US Magistrate Judge Joi Elizabeth Peake has delayed federal court proceedings concerning the North Carolina HB2 law for six months "while the U.S. Supreme Court considers whether to hear a Virginia case on transgender restroom access."
Instead of a court date in November as had been scheduled, the case will be pushed back to next May.
The so-called HB2 law requires transgender people to use public restrooms that correspond with the sex on their birth certificate, not their gender identity. It also limits other antidiscrimination protections for LGBT people.
The Republican leaders had asked the court to halt the proceedings while the Supreme Court decides if it will take the Virginia case (G.G. v Gloucester County School District), which centers around a transgender high school student who is asking officials to allow him to use a male restroom.
ACLU lawyer James Esseks says the ACLU got behind the request for delay because it wants to give the 4th Circuit Court of Appeals time to consider a request to expand a favorable ruling allowing the plaintiffs in the case to use restrooms consistent with their gender identity to all transgender people in the state, not just those who are involved in the lawsuit.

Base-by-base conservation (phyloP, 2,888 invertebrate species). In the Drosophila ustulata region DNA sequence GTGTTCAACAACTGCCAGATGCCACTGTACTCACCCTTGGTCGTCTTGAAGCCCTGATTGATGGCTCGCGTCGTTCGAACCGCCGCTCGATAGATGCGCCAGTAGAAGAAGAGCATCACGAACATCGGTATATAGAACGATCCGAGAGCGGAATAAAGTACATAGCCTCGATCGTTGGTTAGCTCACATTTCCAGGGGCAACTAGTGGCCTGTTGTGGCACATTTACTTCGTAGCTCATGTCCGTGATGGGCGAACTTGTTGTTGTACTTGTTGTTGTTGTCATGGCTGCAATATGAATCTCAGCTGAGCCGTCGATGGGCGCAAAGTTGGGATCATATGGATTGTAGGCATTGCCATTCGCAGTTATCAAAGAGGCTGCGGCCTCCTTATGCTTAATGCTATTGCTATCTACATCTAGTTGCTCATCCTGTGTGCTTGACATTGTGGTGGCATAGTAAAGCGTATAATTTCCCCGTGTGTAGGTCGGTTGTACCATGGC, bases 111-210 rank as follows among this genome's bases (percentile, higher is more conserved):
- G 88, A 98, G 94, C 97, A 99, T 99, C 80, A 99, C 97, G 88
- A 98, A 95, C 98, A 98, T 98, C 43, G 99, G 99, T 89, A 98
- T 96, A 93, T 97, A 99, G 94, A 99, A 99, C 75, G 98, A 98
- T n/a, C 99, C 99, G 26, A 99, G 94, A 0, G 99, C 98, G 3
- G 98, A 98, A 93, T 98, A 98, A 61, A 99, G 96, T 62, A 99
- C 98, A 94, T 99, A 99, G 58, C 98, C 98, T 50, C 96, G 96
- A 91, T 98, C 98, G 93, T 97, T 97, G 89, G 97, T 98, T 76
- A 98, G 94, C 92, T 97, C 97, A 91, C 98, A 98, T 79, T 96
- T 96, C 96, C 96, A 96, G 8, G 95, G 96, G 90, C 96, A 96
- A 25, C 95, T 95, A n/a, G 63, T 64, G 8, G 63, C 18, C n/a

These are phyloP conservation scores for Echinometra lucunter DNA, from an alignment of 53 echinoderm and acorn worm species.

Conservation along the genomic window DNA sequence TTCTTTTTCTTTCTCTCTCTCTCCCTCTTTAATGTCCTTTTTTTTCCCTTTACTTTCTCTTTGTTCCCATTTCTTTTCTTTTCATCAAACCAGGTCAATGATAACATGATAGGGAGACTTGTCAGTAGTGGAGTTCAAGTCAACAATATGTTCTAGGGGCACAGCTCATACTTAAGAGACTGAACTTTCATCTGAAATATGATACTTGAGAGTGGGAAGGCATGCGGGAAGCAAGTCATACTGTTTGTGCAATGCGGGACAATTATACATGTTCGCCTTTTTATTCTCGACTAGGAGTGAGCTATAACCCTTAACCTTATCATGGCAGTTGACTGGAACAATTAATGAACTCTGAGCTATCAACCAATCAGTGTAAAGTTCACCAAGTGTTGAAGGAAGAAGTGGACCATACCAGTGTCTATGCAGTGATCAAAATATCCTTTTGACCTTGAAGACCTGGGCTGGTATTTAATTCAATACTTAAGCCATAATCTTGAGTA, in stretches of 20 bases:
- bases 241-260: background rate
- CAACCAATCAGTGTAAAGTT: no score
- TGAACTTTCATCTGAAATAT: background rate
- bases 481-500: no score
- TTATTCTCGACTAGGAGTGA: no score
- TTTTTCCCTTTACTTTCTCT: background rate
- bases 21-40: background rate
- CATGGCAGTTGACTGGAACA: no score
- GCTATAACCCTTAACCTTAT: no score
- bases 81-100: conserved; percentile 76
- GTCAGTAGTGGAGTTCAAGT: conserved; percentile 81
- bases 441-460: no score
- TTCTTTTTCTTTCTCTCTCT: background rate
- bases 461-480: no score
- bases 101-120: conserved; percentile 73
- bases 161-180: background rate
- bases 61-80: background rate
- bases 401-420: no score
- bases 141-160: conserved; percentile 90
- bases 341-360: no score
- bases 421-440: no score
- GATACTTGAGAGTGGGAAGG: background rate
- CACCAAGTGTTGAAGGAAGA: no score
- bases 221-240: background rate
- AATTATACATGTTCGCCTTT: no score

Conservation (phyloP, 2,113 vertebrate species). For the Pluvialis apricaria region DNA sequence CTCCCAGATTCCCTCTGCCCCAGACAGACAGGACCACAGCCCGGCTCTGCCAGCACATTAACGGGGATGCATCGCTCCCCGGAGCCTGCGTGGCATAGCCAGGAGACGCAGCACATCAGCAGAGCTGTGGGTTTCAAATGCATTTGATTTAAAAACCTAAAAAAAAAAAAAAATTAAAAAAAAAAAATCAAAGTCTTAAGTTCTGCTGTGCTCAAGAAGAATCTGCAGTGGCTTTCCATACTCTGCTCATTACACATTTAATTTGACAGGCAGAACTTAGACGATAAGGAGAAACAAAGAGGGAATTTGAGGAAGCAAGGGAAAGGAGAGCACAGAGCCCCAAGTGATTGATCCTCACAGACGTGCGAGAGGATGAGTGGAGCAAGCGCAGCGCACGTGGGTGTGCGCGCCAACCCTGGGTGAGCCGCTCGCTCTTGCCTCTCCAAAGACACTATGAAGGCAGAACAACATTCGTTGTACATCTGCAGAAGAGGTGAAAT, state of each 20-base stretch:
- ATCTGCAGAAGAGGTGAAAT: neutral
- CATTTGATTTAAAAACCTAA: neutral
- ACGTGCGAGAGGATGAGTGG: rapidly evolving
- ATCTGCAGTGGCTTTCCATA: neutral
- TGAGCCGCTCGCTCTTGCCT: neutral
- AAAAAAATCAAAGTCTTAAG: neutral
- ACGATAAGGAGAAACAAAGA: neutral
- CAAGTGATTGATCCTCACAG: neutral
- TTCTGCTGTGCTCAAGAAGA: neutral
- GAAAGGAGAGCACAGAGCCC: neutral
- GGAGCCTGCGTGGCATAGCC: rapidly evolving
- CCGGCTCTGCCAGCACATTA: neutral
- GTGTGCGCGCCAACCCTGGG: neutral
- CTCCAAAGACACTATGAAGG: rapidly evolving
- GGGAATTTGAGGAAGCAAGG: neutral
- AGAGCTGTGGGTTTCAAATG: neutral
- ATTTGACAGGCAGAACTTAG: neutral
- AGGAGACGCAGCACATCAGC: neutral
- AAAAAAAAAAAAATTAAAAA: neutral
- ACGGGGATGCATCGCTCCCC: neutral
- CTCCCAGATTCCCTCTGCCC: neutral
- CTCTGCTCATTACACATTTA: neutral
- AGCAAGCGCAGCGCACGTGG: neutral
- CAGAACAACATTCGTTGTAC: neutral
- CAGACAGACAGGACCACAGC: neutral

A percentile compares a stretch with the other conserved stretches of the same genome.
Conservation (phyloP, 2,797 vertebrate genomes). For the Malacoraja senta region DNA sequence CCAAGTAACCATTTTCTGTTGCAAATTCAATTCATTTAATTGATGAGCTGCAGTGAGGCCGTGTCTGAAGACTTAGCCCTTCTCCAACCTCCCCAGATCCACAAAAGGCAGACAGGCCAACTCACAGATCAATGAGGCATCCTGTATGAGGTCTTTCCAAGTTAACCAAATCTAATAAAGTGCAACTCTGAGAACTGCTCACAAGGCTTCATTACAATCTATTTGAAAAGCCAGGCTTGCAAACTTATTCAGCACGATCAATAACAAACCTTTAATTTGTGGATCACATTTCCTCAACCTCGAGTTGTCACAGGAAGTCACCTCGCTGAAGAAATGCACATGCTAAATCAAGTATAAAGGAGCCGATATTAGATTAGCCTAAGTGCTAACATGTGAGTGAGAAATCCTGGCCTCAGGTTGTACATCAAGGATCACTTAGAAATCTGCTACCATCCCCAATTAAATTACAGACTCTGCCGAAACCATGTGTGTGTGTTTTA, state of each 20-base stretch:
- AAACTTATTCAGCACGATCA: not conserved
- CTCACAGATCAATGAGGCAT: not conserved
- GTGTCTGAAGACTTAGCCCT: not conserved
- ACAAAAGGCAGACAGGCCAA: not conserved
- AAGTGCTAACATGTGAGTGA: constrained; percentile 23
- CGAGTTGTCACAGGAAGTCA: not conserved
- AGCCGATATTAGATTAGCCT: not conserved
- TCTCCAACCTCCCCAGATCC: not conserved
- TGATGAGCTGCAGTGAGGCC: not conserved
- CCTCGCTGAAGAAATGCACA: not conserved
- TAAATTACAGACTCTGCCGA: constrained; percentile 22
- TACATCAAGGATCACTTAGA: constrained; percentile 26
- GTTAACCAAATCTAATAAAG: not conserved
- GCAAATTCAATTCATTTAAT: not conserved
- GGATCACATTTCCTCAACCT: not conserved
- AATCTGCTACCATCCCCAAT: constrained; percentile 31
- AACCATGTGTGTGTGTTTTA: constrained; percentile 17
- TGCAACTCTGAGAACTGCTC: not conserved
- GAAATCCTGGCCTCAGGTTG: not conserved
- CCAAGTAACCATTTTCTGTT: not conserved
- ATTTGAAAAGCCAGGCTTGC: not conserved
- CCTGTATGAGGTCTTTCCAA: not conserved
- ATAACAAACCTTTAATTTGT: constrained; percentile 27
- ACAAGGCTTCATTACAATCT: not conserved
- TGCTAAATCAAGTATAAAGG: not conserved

Judge Thomas D. Schroeder of Federal District Court partly granted a preliminary injunction for three transgender plaintiffs, saying they have a strong chance of proving their arguments that H.B. 2 violates Title IX, a federal law prohibiting gender discrimination in educational institutions.
However, Judge Schroeder said the plaintiffs had not shown that they were likely to succeed with their claim that H.B. 2 also violates constitutional equal protection rights, and he reserved judgment on another constitutional claim related to due process.
Transgender residents are asking the 4th Circuit to rule in their favor on the equal protection claim according to their lawyers.